Cannabis and PTSD

Post Traumatic Stress Disorder is sadly a common disorder and one that did not have a name for a long time.  They didn’t know how to explain why daddy dives under the coffee table every time the screen door slams shut or why he won’t follow a certain route when taking us to school.

The brains response to exposure of traumatic events can leave a litany of debilitating symptoms in its wake.  Intrusive memories such as flashbacks, dreams, avoidance, negative changes in thinking and mood, changes in emotional reactions such as hyperarousal, trouble concentrating and sleep patterns are bound to impact the lives of the affected individual.

It is estimated that 5 million people have PTSD (I believe this is a US figure) but world wide this number would reach millions more.  I’m not sure that many governments around the world care that their citizens suffer from PTSD, let alone take a tally; so determining the extent of the problem is a 'guessing game.'

What we do know is that the effects can last for generations.

The bright side.

Recently, medical marijuana has been given more and more consideration as positive results treating with cannabis becomes evident.  Dr. Sanjay Gupta’s last documentary Weed 3 revealed some encouraging statistics and shed a national spotlight on the topic.

Raphael Mechoulam
Dr. Raphael Mechoulam

Dr. Raphael Mechoulam of Israel, he’s the scientist we can thank for discovering THC, explains it this way.  Mice which have been administered an electric shock after a certain noise will eventually forget about the shock after the noise appears alone for a few days.  Mice without cannabinoid systems simply never forget, they continue to cringe at the noise indefinitely.

This has implications for the PTSD patient trying to get control of their reaction to stimuli.  Dr. Mechoulam has gone on to explain that PTSD patients have decreased levels of anandamide, one of the endocannabinoids, and have an endocannabinoid deficiency.  

A second opinion.

In addition, Dr. Irit Akirav explains in his article published June 5, 2014 in Neuropsychopharmacology, when stimuli presents itself, the brain receptors CB1 and GR, associated with emotional processing, increase.  In rats, synthetic CBD prevented the increase of these two receptors involved in the forming and saving of traumatic memories in the hippocampus and prefrontal cortex.  It appears the synthetic marijuana compound was effective in decreasing PTSD symptoms if administered within 24 hours of a traumatic event experience.  It seems the connectivity with the brain’s fear circuit after trauma may be prevented by CBD’s.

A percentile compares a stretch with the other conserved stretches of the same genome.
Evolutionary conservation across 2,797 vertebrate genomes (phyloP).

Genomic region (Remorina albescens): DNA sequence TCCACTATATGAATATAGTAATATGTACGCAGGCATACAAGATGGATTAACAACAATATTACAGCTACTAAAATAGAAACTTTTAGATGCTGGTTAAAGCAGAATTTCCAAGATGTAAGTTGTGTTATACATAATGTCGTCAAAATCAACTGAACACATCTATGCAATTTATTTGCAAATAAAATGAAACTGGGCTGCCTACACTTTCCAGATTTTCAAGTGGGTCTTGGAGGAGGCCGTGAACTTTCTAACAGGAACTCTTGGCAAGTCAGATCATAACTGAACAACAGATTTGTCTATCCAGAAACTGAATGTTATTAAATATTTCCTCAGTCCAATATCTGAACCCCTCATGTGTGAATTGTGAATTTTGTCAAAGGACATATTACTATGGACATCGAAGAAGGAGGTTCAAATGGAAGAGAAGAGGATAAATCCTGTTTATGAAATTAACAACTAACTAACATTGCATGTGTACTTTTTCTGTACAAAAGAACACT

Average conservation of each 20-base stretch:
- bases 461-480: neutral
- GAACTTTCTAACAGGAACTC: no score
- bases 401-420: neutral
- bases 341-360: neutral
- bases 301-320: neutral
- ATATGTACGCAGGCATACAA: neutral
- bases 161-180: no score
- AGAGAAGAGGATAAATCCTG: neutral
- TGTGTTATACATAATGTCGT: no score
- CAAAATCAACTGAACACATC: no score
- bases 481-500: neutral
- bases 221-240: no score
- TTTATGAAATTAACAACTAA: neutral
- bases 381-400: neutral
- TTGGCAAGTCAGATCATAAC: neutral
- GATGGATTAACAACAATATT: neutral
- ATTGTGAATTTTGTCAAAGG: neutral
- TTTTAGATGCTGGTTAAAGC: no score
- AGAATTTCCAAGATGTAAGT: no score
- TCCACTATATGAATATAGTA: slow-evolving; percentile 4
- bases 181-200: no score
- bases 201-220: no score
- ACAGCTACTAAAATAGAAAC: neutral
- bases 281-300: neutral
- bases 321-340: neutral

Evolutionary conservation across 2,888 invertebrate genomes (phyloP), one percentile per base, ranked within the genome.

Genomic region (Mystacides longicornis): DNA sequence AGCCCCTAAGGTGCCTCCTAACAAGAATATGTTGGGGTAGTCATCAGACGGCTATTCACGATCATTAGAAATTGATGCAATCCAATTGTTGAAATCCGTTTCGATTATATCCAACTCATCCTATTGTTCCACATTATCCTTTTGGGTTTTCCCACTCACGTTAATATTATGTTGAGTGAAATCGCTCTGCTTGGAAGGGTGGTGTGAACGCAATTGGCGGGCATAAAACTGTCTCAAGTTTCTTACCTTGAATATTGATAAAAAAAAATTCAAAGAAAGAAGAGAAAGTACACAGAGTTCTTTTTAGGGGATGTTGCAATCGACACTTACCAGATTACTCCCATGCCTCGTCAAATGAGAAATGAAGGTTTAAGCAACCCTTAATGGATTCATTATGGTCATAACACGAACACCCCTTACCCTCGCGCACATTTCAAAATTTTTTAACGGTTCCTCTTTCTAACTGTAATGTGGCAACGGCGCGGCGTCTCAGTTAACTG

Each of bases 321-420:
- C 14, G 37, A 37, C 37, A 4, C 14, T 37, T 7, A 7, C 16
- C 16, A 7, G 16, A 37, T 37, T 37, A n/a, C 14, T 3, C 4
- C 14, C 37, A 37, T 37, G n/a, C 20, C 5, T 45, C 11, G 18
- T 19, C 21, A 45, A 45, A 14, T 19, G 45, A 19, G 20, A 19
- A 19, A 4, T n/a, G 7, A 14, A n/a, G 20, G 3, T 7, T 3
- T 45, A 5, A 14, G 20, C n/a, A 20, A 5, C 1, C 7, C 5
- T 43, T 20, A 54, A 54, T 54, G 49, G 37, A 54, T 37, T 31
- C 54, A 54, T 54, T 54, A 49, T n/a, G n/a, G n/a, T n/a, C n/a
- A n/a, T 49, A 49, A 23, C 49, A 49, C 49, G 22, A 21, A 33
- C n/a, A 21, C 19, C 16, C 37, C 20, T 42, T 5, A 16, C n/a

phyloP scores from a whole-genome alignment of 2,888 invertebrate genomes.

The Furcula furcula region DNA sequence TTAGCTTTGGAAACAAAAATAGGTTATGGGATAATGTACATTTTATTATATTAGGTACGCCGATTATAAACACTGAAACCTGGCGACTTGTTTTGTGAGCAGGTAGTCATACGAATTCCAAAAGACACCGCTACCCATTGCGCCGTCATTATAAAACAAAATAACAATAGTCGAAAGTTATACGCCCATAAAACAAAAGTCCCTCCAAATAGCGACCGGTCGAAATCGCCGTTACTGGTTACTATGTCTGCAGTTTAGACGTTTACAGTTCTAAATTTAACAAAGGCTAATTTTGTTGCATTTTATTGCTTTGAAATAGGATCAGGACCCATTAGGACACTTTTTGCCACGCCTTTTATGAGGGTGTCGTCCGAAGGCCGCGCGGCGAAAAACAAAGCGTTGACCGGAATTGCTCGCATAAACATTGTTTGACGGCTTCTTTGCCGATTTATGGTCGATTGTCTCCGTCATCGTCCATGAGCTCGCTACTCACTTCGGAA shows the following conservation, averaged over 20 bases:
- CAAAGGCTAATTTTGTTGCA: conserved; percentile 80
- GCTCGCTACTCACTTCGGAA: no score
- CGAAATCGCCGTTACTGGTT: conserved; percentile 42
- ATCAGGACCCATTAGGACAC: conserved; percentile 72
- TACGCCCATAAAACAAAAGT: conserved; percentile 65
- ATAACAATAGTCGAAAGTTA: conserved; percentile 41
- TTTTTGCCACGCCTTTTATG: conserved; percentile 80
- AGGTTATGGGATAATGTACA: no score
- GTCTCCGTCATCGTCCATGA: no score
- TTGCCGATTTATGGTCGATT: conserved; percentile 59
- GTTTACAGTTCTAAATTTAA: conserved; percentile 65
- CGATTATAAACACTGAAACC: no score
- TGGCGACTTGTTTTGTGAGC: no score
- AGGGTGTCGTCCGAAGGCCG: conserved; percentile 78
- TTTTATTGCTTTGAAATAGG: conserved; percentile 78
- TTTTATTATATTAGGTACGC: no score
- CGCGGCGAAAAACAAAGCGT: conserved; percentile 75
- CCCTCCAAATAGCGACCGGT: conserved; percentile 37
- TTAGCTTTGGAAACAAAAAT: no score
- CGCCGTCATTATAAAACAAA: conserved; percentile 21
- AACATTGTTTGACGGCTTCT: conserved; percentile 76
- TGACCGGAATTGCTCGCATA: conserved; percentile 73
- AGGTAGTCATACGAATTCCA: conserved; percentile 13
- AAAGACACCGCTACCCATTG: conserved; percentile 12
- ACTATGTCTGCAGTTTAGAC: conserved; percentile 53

Many discoveries are happening all the time about the neuroprotective qualities of medical marijuana.  So we’ve heard from the mice and rats, what about the human.

Research was conducted and patients evaluated under the New Mexico Medical Cannabis Program.  From 2009 - 2011, statistics on eighty patients were gathered to analyze the psychometric data on PTSD symptoms.  Using the CAPS system, meaning Clinician Administered Posttraumatic Scale, a 22 item scale scoring 0-4 on validity, severity, improvement as well as rating social and occupational functioning, greater than 75% of the patients had reductions in their scores when they were using cannabis.  Greater than 75%, that’s huge!  (1)

Dr. Mechoulam recommends treating PTSD with cannabis starting with low to moderate dose.  The goals, according to Dr. Mechoulam, is to produce stable blood levels.  He goes on to say, “since peak levels will produce the most soporific (inducing drowsiness) effect, administration of oral cannabis right before bed should produce the most benefits for improving sleep patterns.  If the goal is to use cannabis to facilitate extinction of the response to PTSD triggers then small to moderate doses of cannabis vapors should be administered shortly before planned exposure to the trigger.  A series of regular extinction sessions will produce better results than a single session. If cannabis appears to make a version, fear, or aversive memories worse then the dosage should be lowered.  If feelings of fear do not improve with lower dose then discontinue use of cannabis as fear-extinction aide.”  (2)

Thankfully, research is continuing everyday on the benefits of medical cannabis for PTSD and as a side note: Dr. Sue Sisley, a world renowned PTSD researcher, has found new digs in Colorado and will continue her ground breaking work on the topic.  Can’t wait!